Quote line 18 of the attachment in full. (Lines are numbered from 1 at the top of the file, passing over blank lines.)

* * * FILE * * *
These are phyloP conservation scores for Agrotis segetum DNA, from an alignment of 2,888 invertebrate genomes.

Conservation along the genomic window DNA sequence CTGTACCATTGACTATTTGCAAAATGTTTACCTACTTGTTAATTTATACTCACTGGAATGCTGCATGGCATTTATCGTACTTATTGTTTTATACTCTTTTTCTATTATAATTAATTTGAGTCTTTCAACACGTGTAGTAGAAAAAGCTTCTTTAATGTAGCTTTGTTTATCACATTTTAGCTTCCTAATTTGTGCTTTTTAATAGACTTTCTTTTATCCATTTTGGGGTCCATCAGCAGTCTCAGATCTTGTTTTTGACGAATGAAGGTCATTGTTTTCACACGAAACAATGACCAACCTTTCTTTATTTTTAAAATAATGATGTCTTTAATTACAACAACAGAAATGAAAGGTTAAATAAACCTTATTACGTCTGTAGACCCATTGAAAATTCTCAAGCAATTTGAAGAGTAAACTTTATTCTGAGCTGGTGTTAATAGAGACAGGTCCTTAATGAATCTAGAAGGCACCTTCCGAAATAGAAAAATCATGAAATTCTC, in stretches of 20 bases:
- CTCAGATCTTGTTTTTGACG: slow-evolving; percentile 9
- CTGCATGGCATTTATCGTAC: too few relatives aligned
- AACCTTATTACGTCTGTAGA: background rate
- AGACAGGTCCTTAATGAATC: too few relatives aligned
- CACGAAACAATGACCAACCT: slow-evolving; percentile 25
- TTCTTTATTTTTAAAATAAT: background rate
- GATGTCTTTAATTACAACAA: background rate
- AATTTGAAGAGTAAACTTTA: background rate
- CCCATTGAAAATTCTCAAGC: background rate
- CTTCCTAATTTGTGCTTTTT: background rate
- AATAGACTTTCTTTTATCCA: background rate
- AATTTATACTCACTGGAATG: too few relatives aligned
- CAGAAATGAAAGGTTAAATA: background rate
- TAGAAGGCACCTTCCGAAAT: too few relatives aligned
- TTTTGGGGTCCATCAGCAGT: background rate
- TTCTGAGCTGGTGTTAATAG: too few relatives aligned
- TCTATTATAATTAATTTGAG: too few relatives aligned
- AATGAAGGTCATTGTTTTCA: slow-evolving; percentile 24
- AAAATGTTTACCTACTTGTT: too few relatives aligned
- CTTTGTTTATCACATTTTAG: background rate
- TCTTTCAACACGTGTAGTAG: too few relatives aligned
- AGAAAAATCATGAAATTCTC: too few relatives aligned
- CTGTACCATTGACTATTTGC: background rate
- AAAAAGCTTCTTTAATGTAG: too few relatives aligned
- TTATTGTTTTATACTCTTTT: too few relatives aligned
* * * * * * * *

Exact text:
- TTCTGAGCTGGTGTTAATAG: too few relatives aligned